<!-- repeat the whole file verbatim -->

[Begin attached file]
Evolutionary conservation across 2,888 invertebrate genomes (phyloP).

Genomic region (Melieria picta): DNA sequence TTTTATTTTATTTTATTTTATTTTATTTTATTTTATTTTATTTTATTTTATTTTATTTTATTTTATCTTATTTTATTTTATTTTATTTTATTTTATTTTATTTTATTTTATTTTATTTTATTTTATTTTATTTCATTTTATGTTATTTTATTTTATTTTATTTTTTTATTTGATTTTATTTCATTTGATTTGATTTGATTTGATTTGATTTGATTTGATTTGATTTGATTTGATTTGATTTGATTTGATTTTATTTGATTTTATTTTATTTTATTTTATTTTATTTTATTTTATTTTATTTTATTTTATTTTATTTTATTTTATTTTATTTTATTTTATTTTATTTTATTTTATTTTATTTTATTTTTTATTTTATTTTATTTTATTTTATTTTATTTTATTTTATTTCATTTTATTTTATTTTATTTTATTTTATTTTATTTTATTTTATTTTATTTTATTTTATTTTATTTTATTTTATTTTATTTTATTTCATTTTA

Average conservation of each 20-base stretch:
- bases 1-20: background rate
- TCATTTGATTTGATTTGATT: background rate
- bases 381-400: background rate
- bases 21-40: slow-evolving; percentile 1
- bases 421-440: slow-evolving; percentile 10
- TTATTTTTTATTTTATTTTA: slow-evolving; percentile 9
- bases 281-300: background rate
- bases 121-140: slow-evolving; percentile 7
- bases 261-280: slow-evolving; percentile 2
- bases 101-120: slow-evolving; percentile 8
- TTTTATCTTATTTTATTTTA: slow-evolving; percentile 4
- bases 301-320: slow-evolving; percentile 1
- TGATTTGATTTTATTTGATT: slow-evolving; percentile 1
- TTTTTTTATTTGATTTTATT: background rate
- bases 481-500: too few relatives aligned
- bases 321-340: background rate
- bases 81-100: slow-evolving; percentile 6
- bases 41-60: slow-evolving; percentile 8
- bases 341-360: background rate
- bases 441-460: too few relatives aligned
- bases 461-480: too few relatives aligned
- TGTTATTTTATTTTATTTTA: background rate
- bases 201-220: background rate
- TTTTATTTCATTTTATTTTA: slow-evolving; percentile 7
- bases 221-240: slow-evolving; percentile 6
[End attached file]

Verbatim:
Evolutionary conservation across 2,888 invertebrate genomes (phyloP).

Genomic region (Melieria picta): DNA sequence TTTTATTTTATTTTATTTTATTTTATTTTATTTTATTTTATTTTATTTTATTTTATTTTATTTTATCTTATTTTATTTTATTTTATTTTATTTTATTTTATTTTATTTTATTTTATTTTATTTTATTTTATTTCATTTTATGTTATTTTATTTTATTTTATTTTTTTATTTGATTTTATTTCATTTGATTTGATTTGATTTGATTTGATTTGATTTGATTTGATTTGATTTGATTTGATTTGATTTGATTTTATTTGATTTTATTTTATTTTATTTTATTTTATTTTATTTTATTTTATTTTATTTTATTTTATTTTATTTTATTTTATTTTATTTTATTTTATTTTATTTTATTTTATTTTATTTTTTATTTTATTTTATTTTATTTTATTTTATTTTATTTTATTTCATTTTATTTTATTTTATTTTATTTTATTTTATTTTATTTTATTTTATTTTATTTTATTTTATTTTATTTTATTTTATTTTATTTCATTTTA

Average conservation of each 20-base stretch:
- bases 1-20: background rate
- TCATTTGATTTGATTTGATT: background rate
- bases 381-400: background rate
- bases 21-40: slow-evolving; percentile 1
- bases 421-440: slow-evolving; percentile 10
- TTATTTTTTATTTTATTTTA: slow-evolving; percentile 9
- bases 281-300: background rate
- bases 121-140: slow-evolving; percentile 7
- bases 261-280: slow-evolving; percentile 2
- bases 101-120: slow-evolving; percentile 8
- TTTTATCTTATTTTATTTTA: slow-evolving; percentile 4
- bases 301-320: slow-evolving; percentile 1
- TGATTTGATTTTATTTGATT: slow-evolving; percentile 1
- TTTTTTTATTTGATTTTATT: background rate
- bases 481-500: too few relatives aligned
- bases 321-340: background rate
- bases 81-100: slow-evolving; percentile 6
- bases 41-60: slow-evolving; percentile 8
- bases 341-360: background rate
- bases 441-460: too few relatives aligned
- bases 461-480: too few relatives aligned
- TGTTATTTTATTTTATTTTA: background rate
- bases 201-220: background rate
- TTTTATTTCATTTTATTTTA: slow-evolving; percentile 7
- bases 221-240: slow-evolving; percentile 6